Analysis released by research and consultant group Cornwall Insight Australia on Friday showed that large-scale battery energy storage systems deployed in South Australia in the financial year to June 2020 would have earned $290,000 more per megawatt enabled in providing Frequency Control Ancillary Services (FCAS) than if they had been located in Victoria — and that was excluding the month of February 2020, when South Australia was islanded for 18 days after an extraordinary storm knocked out six transmission towers of the main electricity interconnector between South Australia and Victoria.
“That one event would have skewed the figures quite a lot,” Cornwall Insight Principal Consultant Ben Cerini told pv magazine. As it is, he says, the total sum of ancillary service markets in the NEM in Q1 2019 was around $50 million, whereas in Q1 of 2020, when the Heywood Interconnector was disabled for more than two weeks, it was just over $230 million .
The ability to reliably monetise battery storage services is still “lumpy”, as Cerini puts it, in the Australian energy market, and Cornwall Insight’s analysis was undertaken to determine what benefits there might be to locating storage for FCAS purposes in particular states.
The consultancy reported that most utility-scale battery assets currently in the NEM derive some 75% to 80% of their market revenue from supplying FCAS, making major geographical deviations material.
Picking the differences
“There are opportunities for revenues, and we’ve tried to look at what happens when there are splits, or congestion, or islanding,” says Cerini. “Which regions attract the value because one state perhaps relies more on these services for support than others do?”
Cornwall Insight confirmed that FCAS markets are generally fairly equal, with services procured throughout the NEM, and prices settling to similar “low-ish” levels across the states. Major disturbances, such as the failure of a significant generator or the snapping of interstate connections or other specific local requirements, however, show the value of location.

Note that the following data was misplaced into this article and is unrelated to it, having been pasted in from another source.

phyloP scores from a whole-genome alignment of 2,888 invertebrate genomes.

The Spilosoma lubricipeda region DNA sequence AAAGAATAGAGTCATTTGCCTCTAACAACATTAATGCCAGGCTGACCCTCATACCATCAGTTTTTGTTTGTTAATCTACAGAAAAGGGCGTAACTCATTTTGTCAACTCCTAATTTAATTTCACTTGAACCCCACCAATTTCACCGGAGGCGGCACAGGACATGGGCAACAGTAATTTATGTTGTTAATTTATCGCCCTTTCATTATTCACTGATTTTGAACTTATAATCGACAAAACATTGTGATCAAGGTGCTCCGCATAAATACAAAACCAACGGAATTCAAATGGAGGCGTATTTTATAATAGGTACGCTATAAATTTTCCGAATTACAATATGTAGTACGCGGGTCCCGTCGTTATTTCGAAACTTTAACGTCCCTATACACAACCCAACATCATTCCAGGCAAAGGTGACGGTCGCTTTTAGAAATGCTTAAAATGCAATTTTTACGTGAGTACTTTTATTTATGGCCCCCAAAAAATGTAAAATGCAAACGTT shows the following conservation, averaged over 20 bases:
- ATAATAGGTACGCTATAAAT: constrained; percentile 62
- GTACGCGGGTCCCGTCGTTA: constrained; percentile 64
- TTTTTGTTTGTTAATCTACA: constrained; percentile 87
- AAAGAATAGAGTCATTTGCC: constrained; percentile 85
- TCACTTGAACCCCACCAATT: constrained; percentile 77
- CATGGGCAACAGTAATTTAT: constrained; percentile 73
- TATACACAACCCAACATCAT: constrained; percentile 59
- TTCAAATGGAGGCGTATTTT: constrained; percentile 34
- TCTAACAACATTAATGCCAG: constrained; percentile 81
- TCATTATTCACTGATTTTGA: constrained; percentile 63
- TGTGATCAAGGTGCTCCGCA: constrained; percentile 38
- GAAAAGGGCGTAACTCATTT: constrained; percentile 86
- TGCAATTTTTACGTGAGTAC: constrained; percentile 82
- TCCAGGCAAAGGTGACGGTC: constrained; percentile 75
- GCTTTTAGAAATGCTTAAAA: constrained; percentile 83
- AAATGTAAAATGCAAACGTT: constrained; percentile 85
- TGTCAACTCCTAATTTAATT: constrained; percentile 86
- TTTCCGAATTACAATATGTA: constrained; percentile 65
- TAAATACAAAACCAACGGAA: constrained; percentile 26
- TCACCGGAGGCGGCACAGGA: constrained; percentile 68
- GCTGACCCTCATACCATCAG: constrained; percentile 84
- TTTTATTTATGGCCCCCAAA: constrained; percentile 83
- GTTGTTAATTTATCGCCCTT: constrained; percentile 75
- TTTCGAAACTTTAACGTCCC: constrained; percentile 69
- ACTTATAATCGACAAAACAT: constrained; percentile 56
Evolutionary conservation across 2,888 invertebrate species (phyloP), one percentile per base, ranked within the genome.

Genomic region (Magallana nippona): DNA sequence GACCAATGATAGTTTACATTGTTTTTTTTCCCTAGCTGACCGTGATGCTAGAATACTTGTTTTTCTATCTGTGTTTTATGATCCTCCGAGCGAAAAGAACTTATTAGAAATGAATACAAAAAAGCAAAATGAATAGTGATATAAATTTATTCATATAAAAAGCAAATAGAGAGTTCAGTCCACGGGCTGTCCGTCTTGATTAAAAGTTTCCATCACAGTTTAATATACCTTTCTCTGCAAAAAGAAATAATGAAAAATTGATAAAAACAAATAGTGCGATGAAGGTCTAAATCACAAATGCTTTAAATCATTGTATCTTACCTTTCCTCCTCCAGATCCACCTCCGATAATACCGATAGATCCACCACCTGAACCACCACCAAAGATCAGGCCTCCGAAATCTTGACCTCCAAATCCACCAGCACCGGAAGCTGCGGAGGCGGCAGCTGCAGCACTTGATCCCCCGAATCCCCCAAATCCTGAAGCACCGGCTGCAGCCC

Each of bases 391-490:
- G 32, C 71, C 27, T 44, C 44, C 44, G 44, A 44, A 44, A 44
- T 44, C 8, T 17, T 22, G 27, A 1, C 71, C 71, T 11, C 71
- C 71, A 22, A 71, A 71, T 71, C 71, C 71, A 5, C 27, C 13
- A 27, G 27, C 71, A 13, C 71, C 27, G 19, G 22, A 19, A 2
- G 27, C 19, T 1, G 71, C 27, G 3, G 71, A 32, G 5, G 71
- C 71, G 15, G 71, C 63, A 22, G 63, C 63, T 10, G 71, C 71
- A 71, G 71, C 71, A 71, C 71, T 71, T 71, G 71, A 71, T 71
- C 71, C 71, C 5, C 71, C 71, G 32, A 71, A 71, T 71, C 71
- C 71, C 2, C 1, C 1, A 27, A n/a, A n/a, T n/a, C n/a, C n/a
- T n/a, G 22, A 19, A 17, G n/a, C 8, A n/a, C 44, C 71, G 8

It was to be expected that South Australia would be a potential bonanza for FCAS supply, says Cerini. He explained that, despite having a significant battery of batteries — including the then 100 MW Hornsdale Power Reserve, 25 MW Lake Bonney and the 30 MW Dalrymple project, also known as ESCRI (Energy Storage for Commercial Renewable Integration) — South Australia has a shortfall in available local FCAS provision given its high penetration of renewables (large scale and rooftop solar) and low access to synchronous generation.
“Obviously, a number of those services are provided by being able to connect to Victoria,” he said.
New South Wales well positioned to capitalise on FCAS
The surprising aspect of Cornwall Insight’s findings, Cerini told pv magazine, was “the benefits of having battery storage located in NSW, comparative to Victoria”.
In FY20 batteries in NSW would have been around $76,000 better off than batteries located in Victoria, and $50,000 more lucrative than those hypothetically situated in Queensland.
If FCAS requirements to “raise regulation” in response to frequency deviations were the priority for battery storage, Cornwall Insight findings indicate that NSW would be the state of choice for siting a battery aimed at delivering this service, as it showed the highest potential prices for that category.
AEMO has signalled the need for 115 MW of fast frequency response capacity in the NEM by FY21, and 200 MW by FY22, says Cerini, “so there’s already a market for another 12-25 MW in the next 12 to 18 months, and another 130 MW in the next two years”.
Despite energy markets showing promise for dealing in contingency services, there is still significant risk to investing in big battery development: Says Cerini, “The issue becomes how do you get some certainty and hedge for those revenues, sell some caps into those higher price periods to have the battery available; or be able to contract for use during particularly high-demand periods.” He believes first movers will have an advantage.
Although asset developers can’t accurately predict the occurrence or frequency of future contingency events, he said, they can review the price outcomes of past events.
“This will help them ensure that when these events happen again — and they will — their assets are in the best position to take advantage of these FCAS price-separation events,” said Cerini.
This content is protected by copyright and may not be reused. If you want to cooperate with us and would like to reuse some of our content, please contact: email@example.com.